King Releases Nepalese Women Imprisoned for Having Abortions
Nepal's King Gyanendra granted amnesty to 12 female prisoners who were jailed for having abortions. Women’s groups have been urging for the release of the women prisoners since abortion was made legal in Nepal in 2002. Pinky Shah, program officer for the Rural Women’s Development and Unity Center in Nepal, estimates that there are as many as 30 women still in prison for undergoing abortions, BBC reports. Before 2002, women who terminated their pregnancies faced up to three years in prison.
Under the current law, according to BCC News, Nepalese women can undergo an abortion within 12 weeks of pregnancy, and up to 18 weeks if a woman is pregnant as a result of rape or incest. In addition, the law states that women can have abortions at any time if the health of the woman or the fetus is in danger.
8/28/2015 Alaska Court Protects Abortion Access for Low-Income Women - The Alaska Superior Court struck down a state law yesterday that would have severely limited abortion access for low-income women in Alaska.
The state's Superior Court also struck down a Department of Health and Social Services regulation that placed narrow specifications on Medicaid coverage for abortions, requiring that Medicaid-funded abortions be determined by a physician to be "medically necessary." Last year, the Center for Reproductive Rights, the American Civil Liberties Union, and Planned Parenthood sued on behalf of the Planned Parenthood of the Great Northwest, claiming that the narrow definition of "medically necessary" arbitrarily established conditions designed to restrict the ability of low-income women to access abortion services.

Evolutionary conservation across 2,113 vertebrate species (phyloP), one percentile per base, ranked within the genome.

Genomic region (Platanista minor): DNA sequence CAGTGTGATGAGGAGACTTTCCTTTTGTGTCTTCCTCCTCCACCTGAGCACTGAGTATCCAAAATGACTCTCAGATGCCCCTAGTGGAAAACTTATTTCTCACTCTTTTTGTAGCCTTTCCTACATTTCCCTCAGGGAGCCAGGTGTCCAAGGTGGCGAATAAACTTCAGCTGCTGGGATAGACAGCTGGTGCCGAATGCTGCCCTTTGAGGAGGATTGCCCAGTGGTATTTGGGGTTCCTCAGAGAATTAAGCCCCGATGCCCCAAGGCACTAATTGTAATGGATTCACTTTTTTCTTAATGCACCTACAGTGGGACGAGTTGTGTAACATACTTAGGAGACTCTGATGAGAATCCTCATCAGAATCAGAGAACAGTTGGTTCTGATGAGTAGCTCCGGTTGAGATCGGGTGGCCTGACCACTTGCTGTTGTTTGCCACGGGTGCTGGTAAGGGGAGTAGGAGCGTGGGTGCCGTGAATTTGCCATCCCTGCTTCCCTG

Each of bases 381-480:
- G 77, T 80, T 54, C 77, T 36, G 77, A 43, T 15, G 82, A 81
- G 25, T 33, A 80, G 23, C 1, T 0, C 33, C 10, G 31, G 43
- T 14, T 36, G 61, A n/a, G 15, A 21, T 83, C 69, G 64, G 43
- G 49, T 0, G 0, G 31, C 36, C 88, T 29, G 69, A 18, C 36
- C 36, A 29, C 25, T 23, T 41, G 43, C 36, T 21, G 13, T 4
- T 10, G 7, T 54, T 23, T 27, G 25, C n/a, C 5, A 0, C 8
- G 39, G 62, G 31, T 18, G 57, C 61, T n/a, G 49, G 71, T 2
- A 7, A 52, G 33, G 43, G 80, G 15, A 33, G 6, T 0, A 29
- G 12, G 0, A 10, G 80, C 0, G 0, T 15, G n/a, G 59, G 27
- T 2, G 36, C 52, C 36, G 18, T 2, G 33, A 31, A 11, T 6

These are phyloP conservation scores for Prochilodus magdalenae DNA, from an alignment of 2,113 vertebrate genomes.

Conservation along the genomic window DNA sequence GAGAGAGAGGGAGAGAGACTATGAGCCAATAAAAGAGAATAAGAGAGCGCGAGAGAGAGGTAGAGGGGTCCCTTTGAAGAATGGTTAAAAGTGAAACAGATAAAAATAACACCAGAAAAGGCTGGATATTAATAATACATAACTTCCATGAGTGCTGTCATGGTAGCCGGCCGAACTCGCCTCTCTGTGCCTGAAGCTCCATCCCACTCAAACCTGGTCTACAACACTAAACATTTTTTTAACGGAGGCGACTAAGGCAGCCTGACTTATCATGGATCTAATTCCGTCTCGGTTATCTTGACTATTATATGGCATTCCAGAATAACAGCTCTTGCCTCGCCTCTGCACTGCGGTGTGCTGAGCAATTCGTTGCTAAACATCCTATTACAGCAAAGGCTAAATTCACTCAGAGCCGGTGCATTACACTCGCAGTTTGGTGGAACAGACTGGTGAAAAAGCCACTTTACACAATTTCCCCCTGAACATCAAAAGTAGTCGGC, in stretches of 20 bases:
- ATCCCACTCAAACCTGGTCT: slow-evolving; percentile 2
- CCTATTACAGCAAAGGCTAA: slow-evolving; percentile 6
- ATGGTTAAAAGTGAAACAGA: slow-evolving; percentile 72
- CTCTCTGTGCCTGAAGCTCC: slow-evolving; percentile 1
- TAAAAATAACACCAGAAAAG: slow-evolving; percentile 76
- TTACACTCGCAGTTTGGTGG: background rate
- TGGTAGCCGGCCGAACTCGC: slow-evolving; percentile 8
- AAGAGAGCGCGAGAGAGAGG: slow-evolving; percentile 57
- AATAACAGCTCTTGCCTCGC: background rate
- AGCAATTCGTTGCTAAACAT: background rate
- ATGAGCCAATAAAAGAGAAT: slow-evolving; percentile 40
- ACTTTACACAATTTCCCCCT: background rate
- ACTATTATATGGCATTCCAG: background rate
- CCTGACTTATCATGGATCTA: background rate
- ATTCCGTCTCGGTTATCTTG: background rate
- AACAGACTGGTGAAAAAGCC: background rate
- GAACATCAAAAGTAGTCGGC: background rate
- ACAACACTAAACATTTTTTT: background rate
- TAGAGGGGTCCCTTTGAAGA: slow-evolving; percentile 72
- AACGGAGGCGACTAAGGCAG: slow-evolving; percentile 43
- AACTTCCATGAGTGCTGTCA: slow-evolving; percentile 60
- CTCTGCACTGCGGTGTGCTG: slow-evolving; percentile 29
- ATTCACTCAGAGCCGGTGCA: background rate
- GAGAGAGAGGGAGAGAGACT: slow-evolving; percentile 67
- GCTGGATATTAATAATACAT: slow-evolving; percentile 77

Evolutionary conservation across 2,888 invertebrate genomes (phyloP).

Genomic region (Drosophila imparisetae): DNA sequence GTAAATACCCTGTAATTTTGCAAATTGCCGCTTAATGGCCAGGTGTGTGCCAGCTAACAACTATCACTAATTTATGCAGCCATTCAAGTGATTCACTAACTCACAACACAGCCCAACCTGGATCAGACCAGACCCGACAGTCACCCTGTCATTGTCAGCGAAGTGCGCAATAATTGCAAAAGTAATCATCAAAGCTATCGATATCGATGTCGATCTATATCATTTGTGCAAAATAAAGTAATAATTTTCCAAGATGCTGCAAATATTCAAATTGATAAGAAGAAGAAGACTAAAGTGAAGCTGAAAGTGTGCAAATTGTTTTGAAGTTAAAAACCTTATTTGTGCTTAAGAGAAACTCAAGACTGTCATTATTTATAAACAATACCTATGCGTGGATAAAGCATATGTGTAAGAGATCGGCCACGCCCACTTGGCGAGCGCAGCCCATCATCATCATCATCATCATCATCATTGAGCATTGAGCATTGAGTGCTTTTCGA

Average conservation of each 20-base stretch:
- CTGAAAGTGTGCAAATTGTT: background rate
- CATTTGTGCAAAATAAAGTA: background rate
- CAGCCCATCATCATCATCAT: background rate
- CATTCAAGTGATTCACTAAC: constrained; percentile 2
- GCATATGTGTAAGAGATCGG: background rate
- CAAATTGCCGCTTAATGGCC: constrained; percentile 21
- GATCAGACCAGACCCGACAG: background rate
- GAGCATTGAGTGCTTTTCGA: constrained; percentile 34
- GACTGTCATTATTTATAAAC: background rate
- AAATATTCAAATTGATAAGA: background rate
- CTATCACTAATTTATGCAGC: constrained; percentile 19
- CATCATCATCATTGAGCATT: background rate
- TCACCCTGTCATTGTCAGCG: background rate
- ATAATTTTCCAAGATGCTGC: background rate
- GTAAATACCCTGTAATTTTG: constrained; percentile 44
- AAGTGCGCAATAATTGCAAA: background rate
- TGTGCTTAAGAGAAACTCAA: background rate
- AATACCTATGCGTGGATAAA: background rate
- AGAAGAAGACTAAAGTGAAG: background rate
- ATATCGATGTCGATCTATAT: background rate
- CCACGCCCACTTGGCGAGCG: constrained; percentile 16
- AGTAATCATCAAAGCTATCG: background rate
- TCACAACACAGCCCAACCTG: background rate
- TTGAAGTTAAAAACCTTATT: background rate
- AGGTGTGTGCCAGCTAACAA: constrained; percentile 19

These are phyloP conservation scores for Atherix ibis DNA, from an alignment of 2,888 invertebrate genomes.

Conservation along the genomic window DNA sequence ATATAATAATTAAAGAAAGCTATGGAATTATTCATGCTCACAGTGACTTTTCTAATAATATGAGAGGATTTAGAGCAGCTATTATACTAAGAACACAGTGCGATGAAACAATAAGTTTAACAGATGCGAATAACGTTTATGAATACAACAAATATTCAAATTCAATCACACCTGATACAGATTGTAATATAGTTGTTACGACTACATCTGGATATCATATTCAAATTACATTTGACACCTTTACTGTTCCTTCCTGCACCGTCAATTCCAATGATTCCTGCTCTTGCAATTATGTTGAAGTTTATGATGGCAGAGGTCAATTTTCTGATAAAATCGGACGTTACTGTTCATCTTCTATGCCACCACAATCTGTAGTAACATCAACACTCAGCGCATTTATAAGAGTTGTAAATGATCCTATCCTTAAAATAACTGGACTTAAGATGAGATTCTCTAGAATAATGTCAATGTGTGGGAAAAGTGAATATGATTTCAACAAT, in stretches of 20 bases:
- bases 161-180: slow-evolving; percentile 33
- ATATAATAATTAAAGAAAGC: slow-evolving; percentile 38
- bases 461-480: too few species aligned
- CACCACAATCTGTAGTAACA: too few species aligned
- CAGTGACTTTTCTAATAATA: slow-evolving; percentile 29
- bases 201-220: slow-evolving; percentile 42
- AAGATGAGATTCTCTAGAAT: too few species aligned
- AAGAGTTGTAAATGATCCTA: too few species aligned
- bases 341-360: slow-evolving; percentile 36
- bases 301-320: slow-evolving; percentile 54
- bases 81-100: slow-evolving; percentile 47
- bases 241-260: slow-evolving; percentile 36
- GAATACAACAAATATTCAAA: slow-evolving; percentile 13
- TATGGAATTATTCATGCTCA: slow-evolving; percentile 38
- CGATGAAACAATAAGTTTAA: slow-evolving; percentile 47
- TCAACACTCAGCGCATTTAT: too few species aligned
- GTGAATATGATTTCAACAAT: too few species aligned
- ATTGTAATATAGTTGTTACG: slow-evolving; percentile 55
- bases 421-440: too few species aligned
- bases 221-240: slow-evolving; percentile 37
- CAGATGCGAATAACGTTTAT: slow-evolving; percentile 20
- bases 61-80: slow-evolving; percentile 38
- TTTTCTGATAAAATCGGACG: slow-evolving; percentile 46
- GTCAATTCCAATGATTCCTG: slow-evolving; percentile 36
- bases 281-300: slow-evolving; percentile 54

The law was temporarily blocked last July by an Alaskan state court judge.
Superior Court Judge John Suddock ordered yesterday that the state be blocked from implementing this regulation, ruling that it placed an undue burden on low-income women seeking abortion services in Alaska.
"By providing health care to all poor Alaskans except women who need abortions, the challenged regulation violates the state constitutional guarantee of 'equal rights, opportunities, and protection under the law'," the ruling read.
"We applaud the superior court for striing down these cruel restrictions on women's health and rights that violate the Alaska Constitution," said Chris Charbonneau, CEO of Planned Parenthood of the Great Northwest and the Hawaiian Islands. . . .
8/26/2015 Saudi Women Prepare to Vote for the First Time - The fight for gender equality is making slow but notable progress in Saudi Arabia, where women will be allowed to vote for the first time in upcoming December elections.
This shift in Saudi law came in 2011, when a royal decree announced that women would be allowed to vote and run in local elections beginning in December of 2015. . . .